I can only speak for myself on this, as we're all different. I personally take heed to almost all reviews. Good and bad. Sometimes the bad ones can be valuable learning tools if---I repeat if---they are honestly presented with tactful feedback. Still, it is opinion. Only opinion. But even opinion sometimes can be helpful. I've learned more than I care to count from kind, honest criticism.
What do I not listen to? Mean-spirited feedback. There's never, never, never any cause to be hateful in a review. Never. Well, not if a reviewer wants to be taken seriously, that is. For me, spiteful snarls and hisses in reviews negate anything the reader intended to say.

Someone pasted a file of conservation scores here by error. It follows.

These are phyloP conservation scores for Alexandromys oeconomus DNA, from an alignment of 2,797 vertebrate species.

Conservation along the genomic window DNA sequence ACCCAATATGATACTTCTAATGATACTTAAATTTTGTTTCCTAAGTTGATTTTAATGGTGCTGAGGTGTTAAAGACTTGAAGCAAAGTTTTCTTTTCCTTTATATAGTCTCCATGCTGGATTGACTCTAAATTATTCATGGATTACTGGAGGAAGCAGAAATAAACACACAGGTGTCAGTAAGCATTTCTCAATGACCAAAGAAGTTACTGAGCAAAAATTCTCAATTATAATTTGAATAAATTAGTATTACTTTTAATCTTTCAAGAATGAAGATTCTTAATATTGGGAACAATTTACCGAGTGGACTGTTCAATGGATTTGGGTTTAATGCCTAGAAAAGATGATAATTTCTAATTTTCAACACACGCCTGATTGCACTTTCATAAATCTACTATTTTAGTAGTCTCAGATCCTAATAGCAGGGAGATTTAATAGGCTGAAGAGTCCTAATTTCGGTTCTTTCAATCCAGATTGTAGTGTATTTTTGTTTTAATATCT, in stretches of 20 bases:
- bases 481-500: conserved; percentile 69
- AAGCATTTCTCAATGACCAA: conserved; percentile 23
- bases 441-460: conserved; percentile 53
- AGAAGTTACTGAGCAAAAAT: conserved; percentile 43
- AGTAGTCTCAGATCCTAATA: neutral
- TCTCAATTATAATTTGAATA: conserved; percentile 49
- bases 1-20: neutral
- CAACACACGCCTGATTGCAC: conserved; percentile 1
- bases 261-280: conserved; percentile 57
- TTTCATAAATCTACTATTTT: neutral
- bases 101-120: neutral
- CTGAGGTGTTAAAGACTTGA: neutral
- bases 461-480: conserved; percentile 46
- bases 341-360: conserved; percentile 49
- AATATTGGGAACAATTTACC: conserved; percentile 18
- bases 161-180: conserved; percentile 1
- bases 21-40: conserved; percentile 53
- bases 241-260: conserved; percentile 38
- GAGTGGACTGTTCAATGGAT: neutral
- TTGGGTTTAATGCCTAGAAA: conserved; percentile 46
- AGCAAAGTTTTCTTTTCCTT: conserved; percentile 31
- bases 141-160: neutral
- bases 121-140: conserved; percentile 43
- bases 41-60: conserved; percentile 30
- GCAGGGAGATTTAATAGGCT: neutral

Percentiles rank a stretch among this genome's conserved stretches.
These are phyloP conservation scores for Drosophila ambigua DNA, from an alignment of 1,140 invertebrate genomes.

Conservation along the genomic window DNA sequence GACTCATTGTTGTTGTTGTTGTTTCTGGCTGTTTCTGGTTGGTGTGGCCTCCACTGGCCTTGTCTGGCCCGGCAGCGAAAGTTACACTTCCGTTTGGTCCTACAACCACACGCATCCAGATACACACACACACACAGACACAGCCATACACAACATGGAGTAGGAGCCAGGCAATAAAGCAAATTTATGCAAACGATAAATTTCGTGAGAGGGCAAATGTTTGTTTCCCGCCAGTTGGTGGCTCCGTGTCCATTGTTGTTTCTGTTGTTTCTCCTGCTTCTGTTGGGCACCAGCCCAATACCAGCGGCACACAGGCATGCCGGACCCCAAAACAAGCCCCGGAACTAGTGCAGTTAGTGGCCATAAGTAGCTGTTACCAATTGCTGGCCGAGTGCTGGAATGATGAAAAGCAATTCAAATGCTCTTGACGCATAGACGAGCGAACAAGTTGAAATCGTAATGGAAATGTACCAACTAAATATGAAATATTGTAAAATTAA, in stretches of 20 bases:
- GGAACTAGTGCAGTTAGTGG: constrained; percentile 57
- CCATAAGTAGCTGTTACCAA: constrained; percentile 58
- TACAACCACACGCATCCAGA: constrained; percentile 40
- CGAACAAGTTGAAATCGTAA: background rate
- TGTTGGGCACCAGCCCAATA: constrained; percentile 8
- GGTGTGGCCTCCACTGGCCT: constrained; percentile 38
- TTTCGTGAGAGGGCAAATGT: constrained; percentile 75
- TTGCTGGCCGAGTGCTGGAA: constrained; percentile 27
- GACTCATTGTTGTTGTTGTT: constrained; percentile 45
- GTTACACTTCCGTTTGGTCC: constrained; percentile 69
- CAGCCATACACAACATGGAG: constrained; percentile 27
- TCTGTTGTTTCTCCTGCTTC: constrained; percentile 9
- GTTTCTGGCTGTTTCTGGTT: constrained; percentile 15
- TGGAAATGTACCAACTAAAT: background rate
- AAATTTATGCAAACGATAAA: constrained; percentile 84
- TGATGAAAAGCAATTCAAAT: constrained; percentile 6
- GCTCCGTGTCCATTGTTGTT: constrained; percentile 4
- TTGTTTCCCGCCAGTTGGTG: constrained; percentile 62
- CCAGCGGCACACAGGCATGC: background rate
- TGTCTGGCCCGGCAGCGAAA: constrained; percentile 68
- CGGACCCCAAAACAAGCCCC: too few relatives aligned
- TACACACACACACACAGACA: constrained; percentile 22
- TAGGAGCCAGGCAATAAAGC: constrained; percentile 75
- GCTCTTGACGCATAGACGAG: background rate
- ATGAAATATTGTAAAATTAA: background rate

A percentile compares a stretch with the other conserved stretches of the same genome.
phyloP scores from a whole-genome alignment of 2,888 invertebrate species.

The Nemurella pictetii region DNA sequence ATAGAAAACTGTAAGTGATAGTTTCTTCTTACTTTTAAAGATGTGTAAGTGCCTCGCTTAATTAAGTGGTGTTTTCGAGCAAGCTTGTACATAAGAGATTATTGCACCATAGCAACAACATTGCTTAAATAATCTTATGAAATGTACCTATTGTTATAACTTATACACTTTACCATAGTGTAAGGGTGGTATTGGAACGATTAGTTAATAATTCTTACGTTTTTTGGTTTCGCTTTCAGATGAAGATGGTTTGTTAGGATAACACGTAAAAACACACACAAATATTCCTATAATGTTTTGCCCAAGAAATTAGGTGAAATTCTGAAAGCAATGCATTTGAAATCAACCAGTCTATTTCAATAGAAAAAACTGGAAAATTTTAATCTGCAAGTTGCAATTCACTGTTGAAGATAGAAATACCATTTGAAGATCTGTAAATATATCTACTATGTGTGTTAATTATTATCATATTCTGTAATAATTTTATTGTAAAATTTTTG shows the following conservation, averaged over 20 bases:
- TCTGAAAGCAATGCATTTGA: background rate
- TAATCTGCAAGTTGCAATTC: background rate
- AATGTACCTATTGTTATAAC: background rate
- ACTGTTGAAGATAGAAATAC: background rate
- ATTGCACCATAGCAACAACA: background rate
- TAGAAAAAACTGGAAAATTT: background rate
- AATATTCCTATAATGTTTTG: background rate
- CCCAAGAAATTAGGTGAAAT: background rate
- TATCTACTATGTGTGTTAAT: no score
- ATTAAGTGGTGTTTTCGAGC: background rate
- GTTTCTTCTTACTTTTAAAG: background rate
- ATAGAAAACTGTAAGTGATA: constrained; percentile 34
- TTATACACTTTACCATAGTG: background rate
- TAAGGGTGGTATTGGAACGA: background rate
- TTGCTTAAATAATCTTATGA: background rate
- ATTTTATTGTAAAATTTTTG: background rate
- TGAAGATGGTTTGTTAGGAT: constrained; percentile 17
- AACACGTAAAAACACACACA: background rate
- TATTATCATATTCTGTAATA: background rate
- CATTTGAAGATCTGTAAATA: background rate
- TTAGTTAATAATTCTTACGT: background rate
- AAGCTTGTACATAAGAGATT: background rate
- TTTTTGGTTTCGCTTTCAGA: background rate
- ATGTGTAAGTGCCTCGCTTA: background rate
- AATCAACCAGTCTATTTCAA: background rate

For instance, I've read so many reviews that began with such things as I hate to spoil the good rating party, but... And I actually read one that said Although I don't like to leave negative reviews in this instance I felt I had to provide a little bit of balance to all the positive reviews.
And that, my dears, said it all. It was offered in order to hurt. It was dished up to purposely bring---or attempt to bring---the author down to a crash. To pierce the bubble.
I hesitate to even approach the subject of dealing with meanness when our work is burned at a stake. I think it's call authors behaving badly or something like that, and it is taboo to go to that forbidden land.
But, no. I'm not an author behaving badly because I want to be respected by persons whom I've never done anything to.
I'm an author behaving humanly.